Oudkerk hits back over sex scandal
21 January 2004 , AMSTERDAM — Forced to resign from the Amsterdam City Council over a prostitution scandal, Rob Oudkerk hit back on Wednesday saying he will not let himself or his family be broken and is considering legal action against the media.
21 January 2004
AMSTERDAM — Forced to resign from the Amsterdam City Council over a prostitution scandal, Rob Oudkerk hit back on Wednesday saying he will not let himself or his family be broken and is considering legal action against the media.
"Ruining someone politically, okay. But ruining someone privately, no way. I don't break. And I will not let my family be broken," Oudkerk said at a press conference in the Dutch capital.
The former Amsterdam Education and Social Affairs Alderman was forced to resign on Monday night after revelations that he visited street prostitutes on the Amsterdam Theemsweg and surfed to pornography websites on a work-supplied computer.
Speaking candidly about the matter, Oudkerk said the past 10 days had been mentally very tough, that he was physically and mentally unstable and that the pressure on his family was inhuman, news agency ANP reported.
He also lashed out at journalist Heleen van Royen — who sparked the scandal after writing about a conversation she'd had with the Labour PvdA politician in a city cafe — claiming that their conversation was a private matter. "And what is private, should have stayed private," Oudkerk said.
Oudkerk, who also served in The Hague as an MP with the PvdA from 1994-2002, also claimed to have expressly told Van Royen that it was a private conversation and if she had wanted to publish the material, she should not have used his name.
Van Royen, who writes a column for daily Amsterdam newspaper Het Parool, claimed that Oudkerk had admitted on the record to visiting prostitutes, surfing to pornography sites and snorting cocaine at a New Year's Eve party.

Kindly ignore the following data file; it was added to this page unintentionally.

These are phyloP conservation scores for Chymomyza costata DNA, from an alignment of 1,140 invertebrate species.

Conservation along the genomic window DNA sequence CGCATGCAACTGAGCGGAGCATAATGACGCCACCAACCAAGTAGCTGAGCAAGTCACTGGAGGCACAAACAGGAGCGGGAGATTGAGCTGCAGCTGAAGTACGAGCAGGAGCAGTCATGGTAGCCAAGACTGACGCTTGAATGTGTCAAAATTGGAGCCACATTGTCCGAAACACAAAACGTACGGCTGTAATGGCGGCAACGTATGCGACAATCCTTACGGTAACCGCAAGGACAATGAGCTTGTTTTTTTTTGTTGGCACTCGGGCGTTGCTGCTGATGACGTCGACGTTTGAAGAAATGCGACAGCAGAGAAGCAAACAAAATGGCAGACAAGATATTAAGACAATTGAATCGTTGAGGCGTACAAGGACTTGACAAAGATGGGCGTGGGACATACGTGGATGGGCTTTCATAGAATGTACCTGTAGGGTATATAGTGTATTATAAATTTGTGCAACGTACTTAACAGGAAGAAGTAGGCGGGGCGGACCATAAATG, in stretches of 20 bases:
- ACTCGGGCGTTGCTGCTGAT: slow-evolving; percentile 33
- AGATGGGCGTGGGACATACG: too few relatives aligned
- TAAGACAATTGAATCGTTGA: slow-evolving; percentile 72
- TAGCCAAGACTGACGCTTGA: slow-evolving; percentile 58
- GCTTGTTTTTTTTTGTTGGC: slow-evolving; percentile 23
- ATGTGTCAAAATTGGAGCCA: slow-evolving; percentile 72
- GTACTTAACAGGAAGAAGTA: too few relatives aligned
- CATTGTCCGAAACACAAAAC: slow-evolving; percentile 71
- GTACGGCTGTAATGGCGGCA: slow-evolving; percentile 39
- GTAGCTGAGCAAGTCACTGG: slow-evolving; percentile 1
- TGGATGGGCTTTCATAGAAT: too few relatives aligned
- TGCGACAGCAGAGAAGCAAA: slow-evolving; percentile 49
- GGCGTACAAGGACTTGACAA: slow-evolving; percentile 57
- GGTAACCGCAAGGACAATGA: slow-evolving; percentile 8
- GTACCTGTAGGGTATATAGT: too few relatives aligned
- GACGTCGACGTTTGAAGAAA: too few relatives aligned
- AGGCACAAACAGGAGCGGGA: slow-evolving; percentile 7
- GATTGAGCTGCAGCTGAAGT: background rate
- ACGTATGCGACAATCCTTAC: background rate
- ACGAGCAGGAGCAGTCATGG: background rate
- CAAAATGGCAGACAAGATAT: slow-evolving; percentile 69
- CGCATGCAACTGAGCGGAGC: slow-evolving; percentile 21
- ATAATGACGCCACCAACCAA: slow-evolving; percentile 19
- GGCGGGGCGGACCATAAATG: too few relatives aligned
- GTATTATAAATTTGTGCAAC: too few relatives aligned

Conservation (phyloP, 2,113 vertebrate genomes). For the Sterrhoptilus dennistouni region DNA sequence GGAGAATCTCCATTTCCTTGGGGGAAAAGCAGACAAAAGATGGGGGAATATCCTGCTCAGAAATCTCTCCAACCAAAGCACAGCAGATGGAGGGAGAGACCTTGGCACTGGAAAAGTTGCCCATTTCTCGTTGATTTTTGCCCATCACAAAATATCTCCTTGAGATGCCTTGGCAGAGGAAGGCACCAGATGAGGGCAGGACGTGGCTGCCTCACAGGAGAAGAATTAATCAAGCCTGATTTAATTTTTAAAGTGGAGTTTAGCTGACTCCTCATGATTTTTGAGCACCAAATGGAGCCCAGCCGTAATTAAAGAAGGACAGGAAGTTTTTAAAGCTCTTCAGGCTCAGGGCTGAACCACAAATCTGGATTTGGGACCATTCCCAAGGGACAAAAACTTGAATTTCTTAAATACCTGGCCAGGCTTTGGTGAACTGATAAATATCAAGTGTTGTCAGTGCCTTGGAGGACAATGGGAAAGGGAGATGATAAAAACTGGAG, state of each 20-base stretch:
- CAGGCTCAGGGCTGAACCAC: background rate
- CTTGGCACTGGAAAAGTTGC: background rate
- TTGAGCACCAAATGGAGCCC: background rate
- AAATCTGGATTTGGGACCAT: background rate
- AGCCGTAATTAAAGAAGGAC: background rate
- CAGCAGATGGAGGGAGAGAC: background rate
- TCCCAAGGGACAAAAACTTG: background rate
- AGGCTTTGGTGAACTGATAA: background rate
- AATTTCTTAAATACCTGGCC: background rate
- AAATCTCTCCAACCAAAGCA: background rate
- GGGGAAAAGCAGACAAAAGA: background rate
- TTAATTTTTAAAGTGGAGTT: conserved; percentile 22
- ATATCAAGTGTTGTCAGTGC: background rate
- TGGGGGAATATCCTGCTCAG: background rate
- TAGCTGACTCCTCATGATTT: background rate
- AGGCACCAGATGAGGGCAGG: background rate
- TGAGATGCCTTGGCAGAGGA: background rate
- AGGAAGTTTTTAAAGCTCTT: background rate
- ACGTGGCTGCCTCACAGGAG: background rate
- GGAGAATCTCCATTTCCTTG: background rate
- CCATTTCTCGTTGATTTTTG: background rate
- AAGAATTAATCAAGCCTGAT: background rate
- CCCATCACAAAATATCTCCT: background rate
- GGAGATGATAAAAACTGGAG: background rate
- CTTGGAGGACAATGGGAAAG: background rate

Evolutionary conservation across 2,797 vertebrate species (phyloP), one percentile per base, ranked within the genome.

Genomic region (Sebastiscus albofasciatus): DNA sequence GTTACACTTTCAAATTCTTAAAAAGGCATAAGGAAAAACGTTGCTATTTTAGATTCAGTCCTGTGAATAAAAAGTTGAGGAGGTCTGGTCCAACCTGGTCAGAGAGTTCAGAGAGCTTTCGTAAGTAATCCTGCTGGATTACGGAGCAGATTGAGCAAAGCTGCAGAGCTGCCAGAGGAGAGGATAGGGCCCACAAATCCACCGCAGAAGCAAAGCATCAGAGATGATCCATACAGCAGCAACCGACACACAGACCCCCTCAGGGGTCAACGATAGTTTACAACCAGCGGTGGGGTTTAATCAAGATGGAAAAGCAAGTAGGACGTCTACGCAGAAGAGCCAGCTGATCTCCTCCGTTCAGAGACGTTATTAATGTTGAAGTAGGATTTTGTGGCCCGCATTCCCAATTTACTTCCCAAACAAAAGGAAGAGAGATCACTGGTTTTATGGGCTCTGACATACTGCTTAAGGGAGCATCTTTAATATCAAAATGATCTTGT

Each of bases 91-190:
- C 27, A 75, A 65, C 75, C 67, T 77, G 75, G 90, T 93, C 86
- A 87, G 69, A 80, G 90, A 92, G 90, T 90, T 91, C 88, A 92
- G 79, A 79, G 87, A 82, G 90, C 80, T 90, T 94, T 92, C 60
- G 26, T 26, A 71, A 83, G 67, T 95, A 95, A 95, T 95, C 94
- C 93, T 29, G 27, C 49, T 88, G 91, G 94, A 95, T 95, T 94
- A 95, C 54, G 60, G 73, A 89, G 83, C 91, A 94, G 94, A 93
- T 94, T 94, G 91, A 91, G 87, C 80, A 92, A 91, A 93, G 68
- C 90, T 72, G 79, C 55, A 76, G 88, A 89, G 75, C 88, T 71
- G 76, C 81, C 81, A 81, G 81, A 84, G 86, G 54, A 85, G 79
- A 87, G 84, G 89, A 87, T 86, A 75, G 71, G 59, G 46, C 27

Oudkerk has confirmed the prostitution and pornography claims, but has denied he used cocaine. He admits he has been to parties where cocaine was being used.
But Oudkerk also said on Wednesday he had not returned to the Theemsweg after Mayor Job Cohen hauled him over the hot coals for visiting the disputed street prostitution zone last year. But it was this one visit which eventually brought the alderman undone.
The Amsterdam Council resolved last year to close the street prostitution zone — set up in 1995 to give drug addicted prostitutes a safe place to work — after it was revealed the area was a haven for forced prostitution, illegal sex workers and organised crime. It closed last month.
Meanwhile, the outspoken Oudkerk said it was not himself, but newspaper Het Parool which brought his private life into the public domain. But he was not certain whether this was a mistake or an intentional act by the newspaper.
Claiming again he did not give permission for the article to be published, neither to Het Parool nor to Van Royen, Oudkerk said he is considering taking legal steps against the newspaper and possibly other media organisations.
The Editor-in-Chief of Het Parool, Erik van Gruijthuijsen, said he will wait and see what action Oudkerk will take. He also admitted — like Oudkerk — to have lost a night's sleep, but said the newspaper had made a reasonably wise decision to publish the column.
Oudkerk had wanted to stay on as an Amsterdam alderman, but required the faith and confidence of his PvdA colleagues, who had previously been made aware of his visit to the Theemsweg. But that support was not forthcoming on Monday night, when the party asked him to resign.
He also denied he was the target of blackmail and said he wants to step back from the scandal. But despite admitting he was linked "heart and soul" to the public cause, Oudkerk refused to reveal where and with whom he intended to pursue his political passion.
"(But) I am not dead and I am not going away," he said.
[Copyright Expatica News 2004]
Subject: Dutch news